I’m planing a trip to the Big Easy, and meeting friends and family. Any and all bits of advice are welcome and encouraged.
But one factual point I find my google-flu is weak - can you u-turn on the Lake Pontchartrain causeway? Sure, it looks to be physically possible, but is it legal? I’ve driven across it back in the day (think 1976 or so, and on the way to the airport, so things have changed, no doubt*), and it’s fun to look around and not see land anywhere. I’d like to share it with others. But driving all the way across and then turning around might put a few off the idea. If there was a shortcut, the others might want to share the experience.
As noted, advice is welcome, but I do believe we’re covered on housing, transportation, and, best of all, food & drink. Well, there’s also music. I like blues and brassy, my sister likes piano.
Golly, maybe this should have been in IMHO. I’ll not be offended if it’s moved. But I’d like to know for a fact if I can U-turn on the causeway without a ticket. After that, do as you will.
*That’s not my only trip to NoLA, but all the others started at the airport. It was my only trip over the lake. Yes, I was impressed.
Actually if you zoom in a little you can see at least seven crossover spans. Street view suggests that they’d be easy turn around points assuming you’re allowed to do that in a non-emergency. Better check if you’re allowed first, because street view also shows that cop cars like to hang out in many of them
Interstate highways always have crossover lanes, but as a rule, they are signposted for emergency vehicles only, and it is illegal to make U-turns in them. That’s is one of the criteria for a “limited access” highway – other traffic cannot enter traffic lanes except at high-speed ramps.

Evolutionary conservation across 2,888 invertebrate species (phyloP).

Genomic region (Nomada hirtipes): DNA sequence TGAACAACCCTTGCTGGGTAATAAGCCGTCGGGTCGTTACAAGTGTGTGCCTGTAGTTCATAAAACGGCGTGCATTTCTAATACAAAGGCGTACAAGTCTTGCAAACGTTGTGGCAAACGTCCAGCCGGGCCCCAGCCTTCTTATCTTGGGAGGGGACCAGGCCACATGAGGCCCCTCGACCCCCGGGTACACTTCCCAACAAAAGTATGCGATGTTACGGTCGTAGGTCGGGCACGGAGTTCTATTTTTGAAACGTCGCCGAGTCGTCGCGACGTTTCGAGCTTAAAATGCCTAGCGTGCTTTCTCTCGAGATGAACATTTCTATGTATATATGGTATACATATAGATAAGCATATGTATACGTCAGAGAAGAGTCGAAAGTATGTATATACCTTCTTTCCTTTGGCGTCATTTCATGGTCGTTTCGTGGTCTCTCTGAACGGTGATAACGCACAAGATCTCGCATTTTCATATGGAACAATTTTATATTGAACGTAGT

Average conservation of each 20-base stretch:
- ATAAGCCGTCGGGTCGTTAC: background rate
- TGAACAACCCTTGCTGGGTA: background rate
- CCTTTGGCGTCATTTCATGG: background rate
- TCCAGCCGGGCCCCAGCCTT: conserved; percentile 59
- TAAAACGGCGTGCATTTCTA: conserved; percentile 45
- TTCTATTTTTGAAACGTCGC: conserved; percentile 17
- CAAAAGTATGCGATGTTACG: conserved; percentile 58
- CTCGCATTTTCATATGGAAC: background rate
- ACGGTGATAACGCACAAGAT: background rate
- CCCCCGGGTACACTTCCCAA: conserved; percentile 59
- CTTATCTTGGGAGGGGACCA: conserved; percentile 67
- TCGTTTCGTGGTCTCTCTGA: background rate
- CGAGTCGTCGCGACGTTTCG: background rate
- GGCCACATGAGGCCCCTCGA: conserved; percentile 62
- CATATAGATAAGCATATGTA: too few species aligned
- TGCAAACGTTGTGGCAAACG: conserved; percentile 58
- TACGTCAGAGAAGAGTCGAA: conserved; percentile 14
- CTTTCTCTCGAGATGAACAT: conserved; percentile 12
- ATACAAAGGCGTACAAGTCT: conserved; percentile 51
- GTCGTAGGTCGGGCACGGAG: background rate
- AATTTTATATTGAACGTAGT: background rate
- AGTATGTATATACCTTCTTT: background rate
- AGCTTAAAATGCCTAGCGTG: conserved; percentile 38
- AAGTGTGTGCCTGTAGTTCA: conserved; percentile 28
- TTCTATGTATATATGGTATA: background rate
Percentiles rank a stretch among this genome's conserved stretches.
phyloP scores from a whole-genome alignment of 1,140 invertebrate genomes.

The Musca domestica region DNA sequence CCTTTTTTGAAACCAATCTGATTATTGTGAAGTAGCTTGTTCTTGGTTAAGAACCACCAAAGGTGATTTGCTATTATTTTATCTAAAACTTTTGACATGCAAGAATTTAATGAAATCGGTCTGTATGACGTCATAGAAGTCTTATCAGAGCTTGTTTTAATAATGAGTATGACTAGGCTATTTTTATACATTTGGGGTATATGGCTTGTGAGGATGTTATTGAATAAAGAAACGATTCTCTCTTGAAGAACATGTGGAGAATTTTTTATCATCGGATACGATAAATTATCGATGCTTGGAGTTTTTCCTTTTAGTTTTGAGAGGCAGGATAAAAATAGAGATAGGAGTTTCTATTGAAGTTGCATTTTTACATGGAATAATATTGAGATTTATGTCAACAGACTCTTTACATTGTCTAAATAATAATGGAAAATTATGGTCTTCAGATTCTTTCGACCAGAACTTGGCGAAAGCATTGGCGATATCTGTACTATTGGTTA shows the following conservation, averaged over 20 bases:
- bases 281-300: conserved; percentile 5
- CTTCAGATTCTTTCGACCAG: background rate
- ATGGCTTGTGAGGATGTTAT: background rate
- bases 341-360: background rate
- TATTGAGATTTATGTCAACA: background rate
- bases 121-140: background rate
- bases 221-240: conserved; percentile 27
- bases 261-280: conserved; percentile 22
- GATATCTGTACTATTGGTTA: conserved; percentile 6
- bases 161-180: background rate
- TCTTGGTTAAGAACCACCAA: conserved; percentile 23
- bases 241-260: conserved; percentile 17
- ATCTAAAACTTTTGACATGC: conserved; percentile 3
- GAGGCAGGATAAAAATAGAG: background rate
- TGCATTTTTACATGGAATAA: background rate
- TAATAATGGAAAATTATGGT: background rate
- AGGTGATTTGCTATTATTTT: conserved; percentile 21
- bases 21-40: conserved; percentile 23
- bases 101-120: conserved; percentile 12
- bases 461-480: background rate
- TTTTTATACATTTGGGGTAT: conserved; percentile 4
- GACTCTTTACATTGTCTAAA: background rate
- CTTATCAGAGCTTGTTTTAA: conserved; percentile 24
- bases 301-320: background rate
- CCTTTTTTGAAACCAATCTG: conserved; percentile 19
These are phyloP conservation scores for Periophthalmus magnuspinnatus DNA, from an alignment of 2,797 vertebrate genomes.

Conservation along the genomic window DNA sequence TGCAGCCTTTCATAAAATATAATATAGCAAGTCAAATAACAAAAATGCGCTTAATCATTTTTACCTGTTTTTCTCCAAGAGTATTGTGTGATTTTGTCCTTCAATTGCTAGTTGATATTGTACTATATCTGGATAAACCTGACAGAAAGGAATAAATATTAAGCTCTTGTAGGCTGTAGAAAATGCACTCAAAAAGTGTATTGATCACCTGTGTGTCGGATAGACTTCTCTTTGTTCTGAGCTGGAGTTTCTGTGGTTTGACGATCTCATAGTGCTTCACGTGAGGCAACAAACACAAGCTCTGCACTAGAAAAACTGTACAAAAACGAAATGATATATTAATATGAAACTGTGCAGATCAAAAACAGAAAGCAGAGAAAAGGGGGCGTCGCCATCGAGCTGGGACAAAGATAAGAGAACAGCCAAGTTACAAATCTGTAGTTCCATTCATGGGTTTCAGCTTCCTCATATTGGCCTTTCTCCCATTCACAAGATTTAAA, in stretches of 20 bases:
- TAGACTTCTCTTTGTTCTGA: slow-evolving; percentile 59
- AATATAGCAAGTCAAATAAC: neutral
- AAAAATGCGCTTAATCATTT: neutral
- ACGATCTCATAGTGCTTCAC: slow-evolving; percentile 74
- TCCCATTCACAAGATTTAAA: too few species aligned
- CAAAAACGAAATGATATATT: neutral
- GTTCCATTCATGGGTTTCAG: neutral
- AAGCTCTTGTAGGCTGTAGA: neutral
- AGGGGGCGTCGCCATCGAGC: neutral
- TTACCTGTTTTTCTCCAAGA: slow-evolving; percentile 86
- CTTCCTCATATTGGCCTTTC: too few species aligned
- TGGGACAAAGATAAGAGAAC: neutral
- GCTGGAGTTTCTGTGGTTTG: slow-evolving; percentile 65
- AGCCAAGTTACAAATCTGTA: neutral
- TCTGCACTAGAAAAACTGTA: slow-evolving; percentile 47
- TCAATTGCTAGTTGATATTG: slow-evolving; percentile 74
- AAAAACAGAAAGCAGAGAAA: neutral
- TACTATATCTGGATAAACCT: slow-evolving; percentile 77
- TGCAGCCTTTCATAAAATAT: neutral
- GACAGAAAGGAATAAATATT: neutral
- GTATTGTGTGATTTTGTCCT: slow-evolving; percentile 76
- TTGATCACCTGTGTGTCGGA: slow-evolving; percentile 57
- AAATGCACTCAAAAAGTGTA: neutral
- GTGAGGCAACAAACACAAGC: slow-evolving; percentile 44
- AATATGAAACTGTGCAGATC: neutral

Of course, the causeway is not a part of the interstate system, so is not bound to comply with the mandated standards for interstates.
Right, and also the crossovers don’t appear to be marked for emergency vehicles only. The only signage I can see for each one is a green sign with an arrow saying “crossover”. I’m kind of curious now, because I’d sort of assume if they didn’t want you to U-turn in normal driving they’d explicitly state it. But it’s an awfully sharp corner for a 65mph road, so I also doubt they want people stopping unexpectedly in the high speed lanes to make it!
They are quite wide compared to the crossovers I see. In fact one of them on Google has two cars parked and the drivers are out looking at a cell phone. I Like the lookouts off to the outside. Wonder what they are, they do not all coincide with a crossover.
Given the fact that you are already stopped in one, I can’t see any difference in which lane you leave by. And a minor emergency might be best handled by driving to the nearest end. You can rotate this view to see a lookout.
I am local to this bridge.
The crossovers are for emergency use only.